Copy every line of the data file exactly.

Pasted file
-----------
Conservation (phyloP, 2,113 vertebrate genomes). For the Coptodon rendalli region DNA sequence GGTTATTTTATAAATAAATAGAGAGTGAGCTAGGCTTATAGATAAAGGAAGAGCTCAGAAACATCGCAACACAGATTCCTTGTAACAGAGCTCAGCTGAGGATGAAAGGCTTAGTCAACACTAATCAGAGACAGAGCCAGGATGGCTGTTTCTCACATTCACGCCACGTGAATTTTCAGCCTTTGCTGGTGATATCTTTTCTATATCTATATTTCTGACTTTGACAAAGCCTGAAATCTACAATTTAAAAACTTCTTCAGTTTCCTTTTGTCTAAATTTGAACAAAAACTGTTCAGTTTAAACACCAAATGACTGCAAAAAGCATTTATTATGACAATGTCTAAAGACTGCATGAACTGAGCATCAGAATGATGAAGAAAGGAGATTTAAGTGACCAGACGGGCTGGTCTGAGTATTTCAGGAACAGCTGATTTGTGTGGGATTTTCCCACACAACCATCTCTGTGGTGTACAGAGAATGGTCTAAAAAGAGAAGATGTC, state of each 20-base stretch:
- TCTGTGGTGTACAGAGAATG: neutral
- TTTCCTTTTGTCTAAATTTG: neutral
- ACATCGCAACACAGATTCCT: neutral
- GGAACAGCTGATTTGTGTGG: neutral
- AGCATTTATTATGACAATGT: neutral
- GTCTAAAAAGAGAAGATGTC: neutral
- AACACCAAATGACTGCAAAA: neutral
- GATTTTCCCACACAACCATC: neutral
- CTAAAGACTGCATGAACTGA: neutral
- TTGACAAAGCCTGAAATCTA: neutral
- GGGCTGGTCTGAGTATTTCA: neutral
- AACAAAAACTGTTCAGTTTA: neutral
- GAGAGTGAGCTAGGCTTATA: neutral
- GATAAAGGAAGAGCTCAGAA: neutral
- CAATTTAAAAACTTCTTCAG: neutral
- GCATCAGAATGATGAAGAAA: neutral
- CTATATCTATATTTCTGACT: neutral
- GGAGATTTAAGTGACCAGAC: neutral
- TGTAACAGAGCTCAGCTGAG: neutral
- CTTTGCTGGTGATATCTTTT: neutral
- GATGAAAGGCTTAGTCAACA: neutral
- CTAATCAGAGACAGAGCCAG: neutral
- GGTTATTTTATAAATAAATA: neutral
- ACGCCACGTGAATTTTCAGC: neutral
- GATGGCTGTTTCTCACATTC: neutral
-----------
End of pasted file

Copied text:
Conservation (phyloP, 2,113 vertebrate genomes). For the Coptodon rendalli region DNA sequence GGTTATTTTATAAATAAATAGAGAGTGAGCTAGGCTTATAGATAAAGGAAGAGCTCAGAAACATCGCAACACAGATTCCTTGTAACAGAGCTCAGCTGAGGATGAAAGGCTTAGTCAACACTAATCAGAGACAGAGCCAGGATGGCTGTTTCTCACATTCACGCCACGTGAATTTTCAGCCTTTGCTGGTGATATCTTTTCTATATCTATATTTCTGACTTTGACAAAGCCTGAAATCTACAATTTAAAAACTTCTTCAGTTTCCTTTTGTCTAAATTTGAACAAAAACTGTTCAGTTTAAACACCAAATGACTGCAAAAAGCATTTATTATGACAATGTCTAAAGACTGCATGAACTGAGCATCAGAATGATGAAGAAAGGAGATTTAAGTGACCAGACGGGCTGGTCTGAGTATTTCAGGAACAGCTGATTTGTGTGGGATTTTCCCACACAACCATCTCTGTGGTGTACAGAGAATGGTCTAAAAAGAGAAGATGTC, state of each 20-base stretch:
- TCTGTGGTGTACAGAGAATG: neutral
- TTTCCTTTTGTCTAAATTTG: neutral
- ACATCGCAACACAGATTCCT: neutral
- GGAACAGCTGATTTGTGTGG: neutral
- AGCATTTATTATGACAATGT: neutral
- GTCTAAAAAGAGAAGATGTC: neutral
- AACACCAAATGACTGCAAAA: neutral
- GATTTTCCCACACAACCATC: neutral
- CTAAAGACTGCATGAACTGA: neutral
- TTGACAAAGCCTGAAATCTA: neutral
- GGGCTGGTCTGAGTATTTCA: neutral
- AACAAAAACTGTTCAGTTTA: neutral
- GAGAGTGAGCTAGGCTTATA: neutral
- GATAAAGGAAGAGCTCAGAA: neutral
- CAATTTAAAAACTTCTTCAG: neutral
- GCATCAGAATGATGAAGAAA: neutral
- CTATATCTATATTTCTGACT: neutral
- GGAGATTTAAGTGACCAGAC: neutral
- TGTAACAGAGCTCAGCTGAG: neutral
- CTTTGCTGGTGATATCTTTT: neutral
- GATGAAAGGCTTAGTCAACA: neutral
- CTAATCAGAGACAGAGCCAG: neutral
- GGTTATTTTATAAATAAATA: neutral
- ACGCCACGTGAATTTTCAGC: neutral
- GATGGCTGTTTCTCACATTC: neutral